BRITT – West Hancock Community Schools honored military veterans with programs at the middle school in Kanawha and at the high school in Britt.
Keynote speakers were Gerald Edgar, Vietnam veteran and Hancock County Veterans Affairs coordinator, and Britt Mayor Ryan Arndorfer.
“Why do we honor our veterans? Speaking as a veteran, it isn't because of what I did, what my father did in WWII and my father-in-law, what my brother-in-laws did in the Vietnam War, what my daughter did in Afghanistan a few years ago and my great-great-great grandfather in the Civil War. We are honoring the right and the fact that you and I are living in this great country,” said Edgar as he spoke at Kanawha.
Of the 8 million veterans, nearly 90 percent are over the age of 60, Edgar said.
Edgar challenged students to speak with veterans they know.
"If you know someone who served, go up and talk to them," he said. "It will be more news to you than what you'll read in a history book.”
Dan Peterson, West Hancock High School principal, opened the program by saying, “Today's assembly marks the 100 year anniversary of the ending of WWI, which ended at the 11th hour of the 11th month of the 11th day in 1918. That war which began over competing ideas of nationalism, militarism and imperialism has echoes through today's generation.”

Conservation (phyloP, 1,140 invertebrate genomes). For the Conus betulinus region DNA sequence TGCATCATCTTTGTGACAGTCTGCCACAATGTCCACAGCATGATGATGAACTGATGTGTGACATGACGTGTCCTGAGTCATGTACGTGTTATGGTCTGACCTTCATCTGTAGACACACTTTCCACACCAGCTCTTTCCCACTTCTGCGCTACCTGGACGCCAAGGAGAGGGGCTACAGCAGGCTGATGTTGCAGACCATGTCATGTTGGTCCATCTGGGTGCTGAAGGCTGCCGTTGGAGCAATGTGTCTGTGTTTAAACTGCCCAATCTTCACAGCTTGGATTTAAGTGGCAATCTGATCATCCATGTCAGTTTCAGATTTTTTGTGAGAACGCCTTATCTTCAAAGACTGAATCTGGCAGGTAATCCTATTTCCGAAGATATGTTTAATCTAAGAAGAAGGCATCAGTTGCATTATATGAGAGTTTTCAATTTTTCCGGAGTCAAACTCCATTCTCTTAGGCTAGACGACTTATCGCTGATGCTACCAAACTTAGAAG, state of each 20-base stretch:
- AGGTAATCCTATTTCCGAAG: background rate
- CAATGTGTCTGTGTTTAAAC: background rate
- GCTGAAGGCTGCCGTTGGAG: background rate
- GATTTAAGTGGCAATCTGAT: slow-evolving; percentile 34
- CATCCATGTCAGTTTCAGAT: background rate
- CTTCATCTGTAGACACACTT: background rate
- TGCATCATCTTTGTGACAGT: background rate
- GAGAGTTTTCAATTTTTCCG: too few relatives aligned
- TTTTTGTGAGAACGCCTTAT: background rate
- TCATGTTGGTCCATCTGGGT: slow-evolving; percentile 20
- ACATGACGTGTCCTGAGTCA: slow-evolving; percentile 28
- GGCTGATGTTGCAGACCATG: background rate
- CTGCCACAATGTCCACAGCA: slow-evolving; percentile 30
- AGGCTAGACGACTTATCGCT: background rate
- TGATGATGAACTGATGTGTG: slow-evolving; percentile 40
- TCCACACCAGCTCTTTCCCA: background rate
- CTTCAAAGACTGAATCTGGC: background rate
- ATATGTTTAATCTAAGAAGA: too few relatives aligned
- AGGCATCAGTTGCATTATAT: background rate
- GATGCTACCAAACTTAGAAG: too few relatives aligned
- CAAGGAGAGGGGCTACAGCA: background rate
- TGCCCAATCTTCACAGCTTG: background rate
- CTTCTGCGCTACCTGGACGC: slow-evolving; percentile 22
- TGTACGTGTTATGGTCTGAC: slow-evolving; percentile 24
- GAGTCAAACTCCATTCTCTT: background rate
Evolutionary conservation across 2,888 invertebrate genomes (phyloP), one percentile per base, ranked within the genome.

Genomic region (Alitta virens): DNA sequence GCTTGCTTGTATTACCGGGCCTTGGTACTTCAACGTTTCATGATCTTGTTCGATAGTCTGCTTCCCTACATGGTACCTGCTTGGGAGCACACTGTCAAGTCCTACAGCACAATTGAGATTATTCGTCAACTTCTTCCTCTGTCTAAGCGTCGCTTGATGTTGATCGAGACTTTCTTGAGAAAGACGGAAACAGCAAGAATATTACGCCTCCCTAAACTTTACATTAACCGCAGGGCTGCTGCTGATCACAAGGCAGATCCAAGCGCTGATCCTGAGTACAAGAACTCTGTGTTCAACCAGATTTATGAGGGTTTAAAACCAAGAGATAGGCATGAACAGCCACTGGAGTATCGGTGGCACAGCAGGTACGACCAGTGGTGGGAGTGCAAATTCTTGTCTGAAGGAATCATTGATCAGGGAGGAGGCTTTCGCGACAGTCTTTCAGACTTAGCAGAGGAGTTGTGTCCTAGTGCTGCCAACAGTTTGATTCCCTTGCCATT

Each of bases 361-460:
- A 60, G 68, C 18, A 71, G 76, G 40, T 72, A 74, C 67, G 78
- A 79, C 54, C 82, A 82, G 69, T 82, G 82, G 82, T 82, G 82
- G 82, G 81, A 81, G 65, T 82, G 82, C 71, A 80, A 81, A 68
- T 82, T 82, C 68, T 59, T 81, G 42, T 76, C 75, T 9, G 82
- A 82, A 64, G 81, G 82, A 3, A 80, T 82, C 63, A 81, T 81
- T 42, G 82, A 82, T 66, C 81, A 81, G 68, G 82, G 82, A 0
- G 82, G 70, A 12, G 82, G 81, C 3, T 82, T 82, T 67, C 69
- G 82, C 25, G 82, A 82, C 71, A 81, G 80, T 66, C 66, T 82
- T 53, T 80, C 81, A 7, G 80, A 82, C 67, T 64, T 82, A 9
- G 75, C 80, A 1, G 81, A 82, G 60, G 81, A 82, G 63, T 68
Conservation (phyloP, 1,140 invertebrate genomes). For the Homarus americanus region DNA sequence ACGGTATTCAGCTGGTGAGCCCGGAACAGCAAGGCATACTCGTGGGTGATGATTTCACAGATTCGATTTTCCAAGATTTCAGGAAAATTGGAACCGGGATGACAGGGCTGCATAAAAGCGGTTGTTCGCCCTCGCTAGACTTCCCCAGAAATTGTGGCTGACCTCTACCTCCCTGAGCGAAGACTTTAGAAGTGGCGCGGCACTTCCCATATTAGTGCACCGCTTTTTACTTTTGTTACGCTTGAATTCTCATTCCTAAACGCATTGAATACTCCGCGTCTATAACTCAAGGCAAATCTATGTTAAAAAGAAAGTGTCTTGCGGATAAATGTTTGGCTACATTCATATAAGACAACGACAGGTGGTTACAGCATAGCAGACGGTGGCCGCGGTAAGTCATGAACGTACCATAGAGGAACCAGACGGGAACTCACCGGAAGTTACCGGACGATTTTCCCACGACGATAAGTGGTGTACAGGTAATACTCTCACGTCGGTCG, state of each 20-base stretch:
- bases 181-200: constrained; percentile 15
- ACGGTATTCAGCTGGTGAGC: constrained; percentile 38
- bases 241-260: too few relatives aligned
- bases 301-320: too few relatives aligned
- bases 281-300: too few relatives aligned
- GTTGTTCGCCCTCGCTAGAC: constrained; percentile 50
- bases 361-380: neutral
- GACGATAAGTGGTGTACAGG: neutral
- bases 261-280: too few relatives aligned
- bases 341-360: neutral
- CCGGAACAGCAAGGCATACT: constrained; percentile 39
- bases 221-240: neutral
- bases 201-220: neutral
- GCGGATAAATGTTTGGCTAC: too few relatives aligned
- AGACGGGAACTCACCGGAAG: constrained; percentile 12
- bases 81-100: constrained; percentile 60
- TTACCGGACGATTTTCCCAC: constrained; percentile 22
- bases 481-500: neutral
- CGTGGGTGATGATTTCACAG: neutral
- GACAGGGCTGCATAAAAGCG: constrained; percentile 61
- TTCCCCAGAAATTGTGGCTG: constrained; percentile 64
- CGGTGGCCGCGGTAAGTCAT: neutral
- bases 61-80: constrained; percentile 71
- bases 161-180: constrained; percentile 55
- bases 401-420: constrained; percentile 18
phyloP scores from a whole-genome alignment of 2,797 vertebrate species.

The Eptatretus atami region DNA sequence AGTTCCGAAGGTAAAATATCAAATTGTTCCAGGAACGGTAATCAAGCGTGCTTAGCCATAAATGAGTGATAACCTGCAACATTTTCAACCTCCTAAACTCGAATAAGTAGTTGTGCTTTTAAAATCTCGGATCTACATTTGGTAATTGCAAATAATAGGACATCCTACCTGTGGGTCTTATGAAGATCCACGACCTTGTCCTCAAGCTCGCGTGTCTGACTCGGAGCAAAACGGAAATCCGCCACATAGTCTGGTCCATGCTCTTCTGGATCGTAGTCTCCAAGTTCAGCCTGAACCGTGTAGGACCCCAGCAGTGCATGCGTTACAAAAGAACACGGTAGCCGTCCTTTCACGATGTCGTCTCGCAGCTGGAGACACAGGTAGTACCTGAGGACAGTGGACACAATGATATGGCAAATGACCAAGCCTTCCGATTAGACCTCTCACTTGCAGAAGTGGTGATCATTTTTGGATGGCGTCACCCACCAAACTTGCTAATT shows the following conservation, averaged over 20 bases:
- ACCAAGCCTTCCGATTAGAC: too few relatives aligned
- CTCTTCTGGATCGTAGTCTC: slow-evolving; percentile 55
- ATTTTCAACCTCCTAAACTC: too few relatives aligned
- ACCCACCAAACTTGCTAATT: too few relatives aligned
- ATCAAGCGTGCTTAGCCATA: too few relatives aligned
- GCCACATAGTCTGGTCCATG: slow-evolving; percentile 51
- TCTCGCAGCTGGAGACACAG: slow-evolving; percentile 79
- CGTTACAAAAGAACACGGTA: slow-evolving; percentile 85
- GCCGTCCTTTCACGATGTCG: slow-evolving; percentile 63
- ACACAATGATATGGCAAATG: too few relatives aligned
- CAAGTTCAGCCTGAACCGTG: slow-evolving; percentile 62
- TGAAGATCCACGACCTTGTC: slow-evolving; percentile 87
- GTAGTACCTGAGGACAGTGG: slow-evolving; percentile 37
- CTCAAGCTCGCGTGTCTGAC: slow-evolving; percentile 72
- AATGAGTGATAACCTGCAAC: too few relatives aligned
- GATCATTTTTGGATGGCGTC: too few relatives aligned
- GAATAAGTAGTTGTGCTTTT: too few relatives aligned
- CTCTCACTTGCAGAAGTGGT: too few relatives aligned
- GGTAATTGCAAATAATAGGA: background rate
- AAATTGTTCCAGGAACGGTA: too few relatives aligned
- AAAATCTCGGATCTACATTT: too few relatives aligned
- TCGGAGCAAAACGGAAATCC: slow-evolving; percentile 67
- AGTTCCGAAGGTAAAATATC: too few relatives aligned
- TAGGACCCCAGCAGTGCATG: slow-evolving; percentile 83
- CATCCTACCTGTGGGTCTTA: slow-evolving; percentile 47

He said learning from the past is the key to ending all major wars.
Peterson said the graduating class of 2019 is the first in which a majority were alive during the Sept. 11, 2001 attacks, “...which led to our involvement in our longest running war in history.”
He said as the war drags on it is no longer news and people are prone, “To forget the sacrifice, the hardship, the commitment and the people involved to make our nation a free one,” he said. “Especially when newly-recruited soldiers weren't even alive to remember what the war is about. That is why Veteran's Day programs are so important, so future generations can be educated and reminded.”
Arndorfer read the death toll statistics from World War I through the Gulf War.
“Since the founding of the United States over 1.3 million Americans have given their lives for this country. That is the price for freedom,” he said. “Those who we asked everything of ask only one thing of us in return – that we remember them, that we honor them and that we speak their names.”
“Thirty days before his death President John F. Kennedy told us a nation reveals itself not only by the people it produces, but by those it remembers,” Arndorfer said. “Not everyone will serve. But we can remember the names spoken here today, the faces of those who stood amongst us only moments ago and we can honor their sacrifice and their service.”